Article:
A Modest Proposal

Before moving to a modest proposal to deepen the cultural and linguistic expertise of the Department of State, let me paint a contrast to the career path of the Russian friend I introduced in the first paragraph.

An American Foreign Service officer starts his career with some high school Spanish. The State Department, for whatever reason, decides not to build on that existing foundation. Instead, it teaches him Italian for six months and sends him to the Vatican for two years.

Years later State gives him a year of Hungarian and assigns him to Budapest for three years. He stays an extra year, giving the department an extra 12 months on its language investment. After Budapest, it gives him a year of Russian and assigns him to Moscow for two years. Staying for four, he doubles their investment return.

Now, after six years in English-speaking America, this officer is not conversant in any of the four languages he learned at great expense to taxpayers.

In the recent assignment cycle he bid on an Italian job and a Hungarian job, but received neither. Instead, the State Department assigned him to Shanghai via (you guessed it) one year of Chinese-language training. I am this officer.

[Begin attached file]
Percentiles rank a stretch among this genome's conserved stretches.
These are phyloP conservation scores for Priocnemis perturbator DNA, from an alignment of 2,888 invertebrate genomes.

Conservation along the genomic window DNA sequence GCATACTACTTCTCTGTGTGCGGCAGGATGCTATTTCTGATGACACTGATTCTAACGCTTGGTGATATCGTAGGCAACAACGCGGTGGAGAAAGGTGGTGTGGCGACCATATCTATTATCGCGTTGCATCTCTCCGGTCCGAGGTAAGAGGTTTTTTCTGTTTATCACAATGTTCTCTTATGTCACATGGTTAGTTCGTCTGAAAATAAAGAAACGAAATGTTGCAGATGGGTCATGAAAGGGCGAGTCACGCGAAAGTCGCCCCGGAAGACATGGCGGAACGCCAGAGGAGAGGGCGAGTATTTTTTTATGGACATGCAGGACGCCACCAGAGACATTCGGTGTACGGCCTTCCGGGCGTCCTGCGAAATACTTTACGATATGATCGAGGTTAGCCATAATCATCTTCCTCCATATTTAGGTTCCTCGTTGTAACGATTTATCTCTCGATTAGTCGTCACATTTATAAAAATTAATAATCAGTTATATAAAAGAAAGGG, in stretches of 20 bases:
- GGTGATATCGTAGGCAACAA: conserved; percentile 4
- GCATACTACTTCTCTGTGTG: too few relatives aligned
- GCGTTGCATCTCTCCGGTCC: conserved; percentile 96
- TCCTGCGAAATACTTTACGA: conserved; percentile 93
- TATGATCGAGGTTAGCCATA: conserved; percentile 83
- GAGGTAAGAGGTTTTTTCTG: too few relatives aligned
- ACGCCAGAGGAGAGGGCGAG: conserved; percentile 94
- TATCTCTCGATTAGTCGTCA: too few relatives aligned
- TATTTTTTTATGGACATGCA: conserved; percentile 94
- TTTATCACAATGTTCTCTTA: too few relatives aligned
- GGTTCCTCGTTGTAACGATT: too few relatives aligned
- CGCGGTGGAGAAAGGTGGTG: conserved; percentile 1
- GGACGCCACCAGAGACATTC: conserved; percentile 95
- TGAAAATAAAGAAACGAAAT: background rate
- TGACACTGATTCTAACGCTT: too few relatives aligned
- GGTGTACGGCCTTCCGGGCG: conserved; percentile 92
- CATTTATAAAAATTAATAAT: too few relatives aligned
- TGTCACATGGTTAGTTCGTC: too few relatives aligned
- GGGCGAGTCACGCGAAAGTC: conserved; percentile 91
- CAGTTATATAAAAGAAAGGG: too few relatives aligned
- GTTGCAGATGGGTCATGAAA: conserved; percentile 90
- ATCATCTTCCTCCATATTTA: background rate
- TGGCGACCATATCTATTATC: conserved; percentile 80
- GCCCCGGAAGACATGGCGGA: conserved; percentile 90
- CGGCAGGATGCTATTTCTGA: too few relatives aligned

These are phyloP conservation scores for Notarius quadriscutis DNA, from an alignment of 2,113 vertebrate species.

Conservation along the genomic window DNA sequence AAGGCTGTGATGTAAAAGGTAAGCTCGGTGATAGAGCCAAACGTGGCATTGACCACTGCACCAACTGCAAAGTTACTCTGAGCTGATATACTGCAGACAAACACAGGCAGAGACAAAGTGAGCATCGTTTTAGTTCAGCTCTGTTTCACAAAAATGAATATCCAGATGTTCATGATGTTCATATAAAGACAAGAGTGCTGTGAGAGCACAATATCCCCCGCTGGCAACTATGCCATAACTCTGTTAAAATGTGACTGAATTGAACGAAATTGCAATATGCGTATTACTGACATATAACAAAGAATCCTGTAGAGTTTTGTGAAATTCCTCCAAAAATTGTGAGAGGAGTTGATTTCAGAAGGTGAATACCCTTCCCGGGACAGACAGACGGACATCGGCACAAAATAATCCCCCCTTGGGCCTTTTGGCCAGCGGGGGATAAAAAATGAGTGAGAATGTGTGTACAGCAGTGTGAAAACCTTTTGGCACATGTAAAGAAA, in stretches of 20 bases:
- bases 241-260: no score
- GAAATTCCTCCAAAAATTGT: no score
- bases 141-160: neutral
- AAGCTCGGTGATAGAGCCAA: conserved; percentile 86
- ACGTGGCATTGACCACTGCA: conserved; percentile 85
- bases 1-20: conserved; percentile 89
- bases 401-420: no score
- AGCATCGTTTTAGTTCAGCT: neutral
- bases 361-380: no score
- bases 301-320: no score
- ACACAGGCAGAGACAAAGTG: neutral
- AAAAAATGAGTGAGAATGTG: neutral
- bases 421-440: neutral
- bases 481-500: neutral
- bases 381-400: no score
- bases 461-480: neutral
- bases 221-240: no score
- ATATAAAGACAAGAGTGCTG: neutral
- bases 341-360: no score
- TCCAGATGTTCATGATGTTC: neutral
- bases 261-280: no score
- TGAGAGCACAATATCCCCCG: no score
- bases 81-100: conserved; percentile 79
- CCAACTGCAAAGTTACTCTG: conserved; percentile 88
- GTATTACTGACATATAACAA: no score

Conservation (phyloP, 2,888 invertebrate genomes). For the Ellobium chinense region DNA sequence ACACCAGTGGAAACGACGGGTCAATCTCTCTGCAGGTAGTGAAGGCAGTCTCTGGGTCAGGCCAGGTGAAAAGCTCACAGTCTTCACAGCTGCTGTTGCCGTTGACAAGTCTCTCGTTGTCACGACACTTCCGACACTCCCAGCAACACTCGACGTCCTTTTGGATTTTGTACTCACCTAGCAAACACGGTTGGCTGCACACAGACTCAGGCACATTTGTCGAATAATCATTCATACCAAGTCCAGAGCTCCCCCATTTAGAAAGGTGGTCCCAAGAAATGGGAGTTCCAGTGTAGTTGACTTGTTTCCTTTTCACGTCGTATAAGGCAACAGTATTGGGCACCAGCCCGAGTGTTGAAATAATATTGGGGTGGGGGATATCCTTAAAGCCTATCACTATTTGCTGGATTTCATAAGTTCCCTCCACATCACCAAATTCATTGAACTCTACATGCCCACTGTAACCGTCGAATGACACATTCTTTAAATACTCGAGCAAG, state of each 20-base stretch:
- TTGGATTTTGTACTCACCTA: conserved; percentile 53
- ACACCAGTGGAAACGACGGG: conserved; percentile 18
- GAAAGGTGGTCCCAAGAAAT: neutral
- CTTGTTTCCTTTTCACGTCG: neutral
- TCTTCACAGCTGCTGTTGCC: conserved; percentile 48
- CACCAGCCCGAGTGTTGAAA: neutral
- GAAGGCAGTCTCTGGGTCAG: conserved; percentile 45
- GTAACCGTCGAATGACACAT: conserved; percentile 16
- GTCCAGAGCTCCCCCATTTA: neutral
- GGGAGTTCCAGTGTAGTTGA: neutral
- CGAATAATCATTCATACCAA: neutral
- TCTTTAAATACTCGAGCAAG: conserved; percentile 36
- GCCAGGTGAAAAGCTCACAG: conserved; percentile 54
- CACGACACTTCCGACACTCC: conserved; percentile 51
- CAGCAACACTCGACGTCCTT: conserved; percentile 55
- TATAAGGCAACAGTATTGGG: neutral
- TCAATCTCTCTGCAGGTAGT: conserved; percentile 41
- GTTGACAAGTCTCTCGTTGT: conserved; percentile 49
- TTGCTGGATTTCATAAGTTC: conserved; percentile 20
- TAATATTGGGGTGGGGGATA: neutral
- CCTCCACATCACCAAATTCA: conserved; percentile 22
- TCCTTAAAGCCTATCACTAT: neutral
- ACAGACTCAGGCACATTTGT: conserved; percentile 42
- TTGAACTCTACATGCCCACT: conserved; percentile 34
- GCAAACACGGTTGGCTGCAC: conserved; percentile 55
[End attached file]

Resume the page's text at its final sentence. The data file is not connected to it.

My modest proposal is to move us around less, and incentivize us or force us (Pyongyang, anybody?) to concentrate on fewer areas and languages. Instead of the current helter-skelter approach to assignments, develop a system that truly enables the State Department to bring cultural and linguistic expertise to the table. When we do this right, we are outstanding and are a huge asset to the United States.

How do I know? Because there are many examples, current and historical, of Foreign Service officers who brought this expertise to bear to America’s benefit. We used to have more “China hands” and “Russia hands”—people who could be counted on to know their own country and the country in which they served.

In retrospect, I wish that my career had looked more like theirs. For various reasons—some of my own making, and others due to a system not organized to value long service in a few places—I have a little Russian, a little Hungarian, some rusty Italian and some even older Spanish. Let’s not even talk about Chinese.

We can do far better, and at lower cost. We can strengthen the State Department, better promote our national interest and give the taxpayers more value for their language training dollar.

FSO Phil Skotte currently serves as the Bureau of Consular Affairs liaison with the intelligence community. He joined the Foreign Service in 1993 and has served previously in Manila, the Vatican, Hong Kong, Budapest and Moscow. His domestic assignments include work as a foreign policy adviser for special operations at the Pentagon and director of American Citizen Services worldwide. Prior to joining the Foreign Service, he worked as a commercial fisherman in Alaska, a schoolteacher, an athletic director and a ship’s carpenter. The views expressed in this article are those of the author and not necessarily those of the U.S. government.